The Romans commentary is now available. For more information, you can visit the dedicated site for the commentary:
Having had so many people emailing me to ask when the commentary would be out, I felt it would be good to reward such patience with an insight as to the sort of issues that I am raising. I am making available a short excursus (PDF file, 347Kb) from the commentary. It is an example of what happens when we recognise the Jewish origins of the church and her teaching and try to work through the implications of this well recognised fact.
If you find the excursus on sin helpful, please let others know of its availability.
Below are several pre-publication reviews:
As the subtitle indicates, Tom Holland’s Romans is truly both biblical and theological, as the letter is set firmly in its unfolding canonical context. Holland shows how Romans contributes to our understanding of God’s covenant arrangement with humankind. The commentary digs deeply into current scholarship on the Old Testament roots of Paul’s teaching, yet presents its conclusions in accessible language.
Blanchard Professor of New Testament
Dept of Biblical and Theological Studies,
Wheaton, Illinois 60187
This vigorously argued commentary seeks to allow Old Testament themes and thought patterns, not misguided scholarly conventions, to control Romans’ message. Paul’s ministry is seen rigorously in New Exodus terms; the church is the New Israel, Yahweh’s people and (along with true Israel of old) figurative bride. Verses from the prophet Isaiah are particularly foundational. Organizationally Holland’s treatment is strongly messianic in focus—every section of Romans is subordinated to “the Messiah King.” Scholars of Romans will be stimulated by interaction with this canonically alert, creative, and frequently contrarian exposition and synthesis of a Pauline classic.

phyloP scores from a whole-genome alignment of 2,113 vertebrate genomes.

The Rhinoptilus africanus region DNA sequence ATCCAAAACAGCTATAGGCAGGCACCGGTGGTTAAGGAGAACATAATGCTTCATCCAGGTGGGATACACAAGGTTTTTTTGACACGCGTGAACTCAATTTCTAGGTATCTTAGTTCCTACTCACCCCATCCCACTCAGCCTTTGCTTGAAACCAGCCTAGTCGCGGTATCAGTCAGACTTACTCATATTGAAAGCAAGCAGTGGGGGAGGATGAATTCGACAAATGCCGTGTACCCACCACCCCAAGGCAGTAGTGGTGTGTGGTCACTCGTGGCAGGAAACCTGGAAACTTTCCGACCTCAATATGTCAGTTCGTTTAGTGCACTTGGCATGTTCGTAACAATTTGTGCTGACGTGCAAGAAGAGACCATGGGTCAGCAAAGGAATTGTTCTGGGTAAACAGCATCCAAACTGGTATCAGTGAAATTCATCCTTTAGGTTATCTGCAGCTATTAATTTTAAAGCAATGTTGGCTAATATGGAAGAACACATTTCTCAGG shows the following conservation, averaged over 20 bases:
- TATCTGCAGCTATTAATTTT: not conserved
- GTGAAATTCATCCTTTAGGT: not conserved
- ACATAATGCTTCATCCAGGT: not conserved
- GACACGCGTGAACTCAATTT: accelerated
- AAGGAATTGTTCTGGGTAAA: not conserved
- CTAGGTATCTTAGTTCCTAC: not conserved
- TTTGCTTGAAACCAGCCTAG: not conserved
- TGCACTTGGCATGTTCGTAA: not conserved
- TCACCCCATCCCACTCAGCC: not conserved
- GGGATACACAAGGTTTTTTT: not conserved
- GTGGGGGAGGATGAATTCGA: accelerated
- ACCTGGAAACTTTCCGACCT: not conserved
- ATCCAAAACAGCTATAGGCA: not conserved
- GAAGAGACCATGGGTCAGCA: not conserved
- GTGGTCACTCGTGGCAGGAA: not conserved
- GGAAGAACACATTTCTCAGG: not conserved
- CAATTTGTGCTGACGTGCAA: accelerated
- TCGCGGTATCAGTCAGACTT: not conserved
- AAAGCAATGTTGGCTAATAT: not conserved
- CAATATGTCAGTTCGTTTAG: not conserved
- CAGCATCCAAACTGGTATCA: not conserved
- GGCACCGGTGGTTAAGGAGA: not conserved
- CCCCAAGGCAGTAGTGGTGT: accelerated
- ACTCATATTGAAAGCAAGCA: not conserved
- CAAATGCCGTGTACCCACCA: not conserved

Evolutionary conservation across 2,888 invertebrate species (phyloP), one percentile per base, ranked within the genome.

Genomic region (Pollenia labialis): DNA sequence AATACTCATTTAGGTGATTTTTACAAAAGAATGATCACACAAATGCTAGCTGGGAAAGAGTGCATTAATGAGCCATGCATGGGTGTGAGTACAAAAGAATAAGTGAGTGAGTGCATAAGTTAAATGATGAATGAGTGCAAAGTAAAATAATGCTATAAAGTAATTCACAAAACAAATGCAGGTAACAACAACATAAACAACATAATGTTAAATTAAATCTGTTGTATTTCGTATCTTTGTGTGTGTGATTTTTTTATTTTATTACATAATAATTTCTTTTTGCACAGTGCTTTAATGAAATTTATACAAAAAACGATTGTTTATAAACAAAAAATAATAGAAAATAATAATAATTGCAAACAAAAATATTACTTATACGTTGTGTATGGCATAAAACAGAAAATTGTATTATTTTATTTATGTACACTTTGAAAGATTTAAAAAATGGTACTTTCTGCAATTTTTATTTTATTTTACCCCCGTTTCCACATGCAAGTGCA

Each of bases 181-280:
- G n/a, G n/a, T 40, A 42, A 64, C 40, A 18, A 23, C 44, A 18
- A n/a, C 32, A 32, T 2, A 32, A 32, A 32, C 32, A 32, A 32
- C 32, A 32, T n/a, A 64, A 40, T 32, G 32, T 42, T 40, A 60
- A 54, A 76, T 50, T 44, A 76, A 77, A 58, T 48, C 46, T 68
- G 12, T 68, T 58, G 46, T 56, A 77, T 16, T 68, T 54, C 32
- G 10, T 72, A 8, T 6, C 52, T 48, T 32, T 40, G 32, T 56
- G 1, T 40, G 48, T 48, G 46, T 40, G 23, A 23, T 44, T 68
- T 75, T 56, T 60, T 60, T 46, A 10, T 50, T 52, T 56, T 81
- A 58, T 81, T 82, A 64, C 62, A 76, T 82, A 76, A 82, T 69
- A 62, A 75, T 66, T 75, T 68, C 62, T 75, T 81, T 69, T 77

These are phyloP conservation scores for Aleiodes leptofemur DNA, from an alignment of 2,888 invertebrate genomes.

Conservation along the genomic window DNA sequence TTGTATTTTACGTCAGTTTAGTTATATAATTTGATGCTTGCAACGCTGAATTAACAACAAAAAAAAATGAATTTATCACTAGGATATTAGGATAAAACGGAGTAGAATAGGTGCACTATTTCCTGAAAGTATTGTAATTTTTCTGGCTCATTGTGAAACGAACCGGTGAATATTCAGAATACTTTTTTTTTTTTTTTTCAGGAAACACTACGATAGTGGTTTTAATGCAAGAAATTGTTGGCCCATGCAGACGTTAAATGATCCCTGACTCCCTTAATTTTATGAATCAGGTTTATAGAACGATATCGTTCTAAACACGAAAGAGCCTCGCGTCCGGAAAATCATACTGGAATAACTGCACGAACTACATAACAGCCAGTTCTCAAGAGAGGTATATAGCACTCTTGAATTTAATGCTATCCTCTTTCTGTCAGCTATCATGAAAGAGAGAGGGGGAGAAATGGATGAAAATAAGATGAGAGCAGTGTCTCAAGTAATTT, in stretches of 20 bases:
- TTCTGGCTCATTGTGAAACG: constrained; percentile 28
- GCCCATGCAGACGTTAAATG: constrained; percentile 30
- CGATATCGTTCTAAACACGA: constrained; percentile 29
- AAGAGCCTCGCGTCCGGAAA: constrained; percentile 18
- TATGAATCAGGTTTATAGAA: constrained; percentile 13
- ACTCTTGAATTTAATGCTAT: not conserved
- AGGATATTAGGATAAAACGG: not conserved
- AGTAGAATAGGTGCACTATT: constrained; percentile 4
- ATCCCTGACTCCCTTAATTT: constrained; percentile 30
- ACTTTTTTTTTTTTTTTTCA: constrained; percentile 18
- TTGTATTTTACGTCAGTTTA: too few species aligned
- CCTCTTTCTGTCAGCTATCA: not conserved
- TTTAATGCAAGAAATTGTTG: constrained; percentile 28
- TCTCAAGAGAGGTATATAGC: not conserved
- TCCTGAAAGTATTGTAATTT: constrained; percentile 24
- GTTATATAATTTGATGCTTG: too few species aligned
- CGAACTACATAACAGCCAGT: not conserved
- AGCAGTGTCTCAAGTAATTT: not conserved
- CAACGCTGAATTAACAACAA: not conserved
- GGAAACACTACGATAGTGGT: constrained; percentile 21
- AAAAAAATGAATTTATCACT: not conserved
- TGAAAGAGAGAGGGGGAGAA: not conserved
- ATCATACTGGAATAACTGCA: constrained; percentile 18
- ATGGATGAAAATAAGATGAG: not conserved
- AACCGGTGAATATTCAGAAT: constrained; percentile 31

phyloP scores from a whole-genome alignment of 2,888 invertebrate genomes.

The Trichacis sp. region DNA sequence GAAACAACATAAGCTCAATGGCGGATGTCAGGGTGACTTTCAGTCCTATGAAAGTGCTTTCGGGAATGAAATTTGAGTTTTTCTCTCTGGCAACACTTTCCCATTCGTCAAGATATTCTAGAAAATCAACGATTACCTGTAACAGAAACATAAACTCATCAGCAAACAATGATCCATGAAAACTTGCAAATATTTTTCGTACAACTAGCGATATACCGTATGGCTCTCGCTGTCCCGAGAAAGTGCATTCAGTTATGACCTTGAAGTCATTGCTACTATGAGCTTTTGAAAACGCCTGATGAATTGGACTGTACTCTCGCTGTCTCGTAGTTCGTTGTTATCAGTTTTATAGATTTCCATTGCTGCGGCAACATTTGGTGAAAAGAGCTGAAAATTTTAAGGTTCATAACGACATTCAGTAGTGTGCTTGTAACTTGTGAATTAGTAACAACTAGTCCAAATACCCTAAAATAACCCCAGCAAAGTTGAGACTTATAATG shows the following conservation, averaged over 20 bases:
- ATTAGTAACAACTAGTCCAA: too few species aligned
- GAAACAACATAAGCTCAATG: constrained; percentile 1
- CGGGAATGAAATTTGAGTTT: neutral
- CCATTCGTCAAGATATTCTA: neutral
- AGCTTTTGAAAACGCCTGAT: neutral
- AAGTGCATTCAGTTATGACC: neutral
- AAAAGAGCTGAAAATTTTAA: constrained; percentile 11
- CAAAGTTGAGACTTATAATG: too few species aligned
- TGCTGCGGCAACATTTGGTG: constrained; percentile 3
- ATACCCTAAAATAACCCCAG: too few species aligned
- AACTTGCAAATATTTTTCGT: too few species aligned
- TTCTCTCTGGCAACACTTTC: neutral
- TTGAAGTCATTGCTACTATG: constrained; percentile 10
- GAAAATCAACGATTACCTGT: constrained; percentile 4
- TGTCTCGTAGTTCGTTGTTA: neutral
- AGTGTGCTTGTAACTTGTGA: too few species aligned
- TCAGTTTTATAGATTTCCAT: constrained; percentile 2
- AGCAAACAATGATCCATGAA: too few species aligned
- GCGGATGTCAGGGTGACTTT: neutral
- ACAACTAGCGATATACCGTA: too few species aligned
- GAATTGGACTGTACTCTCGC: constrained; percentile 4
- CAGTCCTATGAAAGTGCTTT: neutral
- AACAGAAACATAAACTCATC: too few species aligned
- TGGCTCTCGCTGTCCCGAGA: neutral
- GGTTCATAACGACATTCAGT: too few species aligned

Robert W. Yarbrough
Associate Professor of New Testament
New Testament Department Chair
Trinity Evangelical Divinity School
2065 Half Day Road
Deerfield, IL 60015
This commentary on Romans develops many of the major themes explored in Dr Holland’s useful and insightful book Contours of Pauline Theology. Tom Holland always remains alert to the influence and relevance of the Old Testament, and emphasises the impact of Paul’s thought upon the Church as a community, and as well as on the individual as part of that community.
Above all, Tom Holland deploys his scholarship to produce a very saline and practical commentary. The preacher will find here many practical applications, which will bring Paul’s message to life for today. This is a clear and readable exposition, which well reflects Paul’s pastoral concern for the community of the Church.
Anthony C. Thiselton, D.D.,
Professor of Christian Theology,
University of Nottingham, and Canon Theologian of Leicester and Canon Theologian Emeritus of Southwell and Nottingham.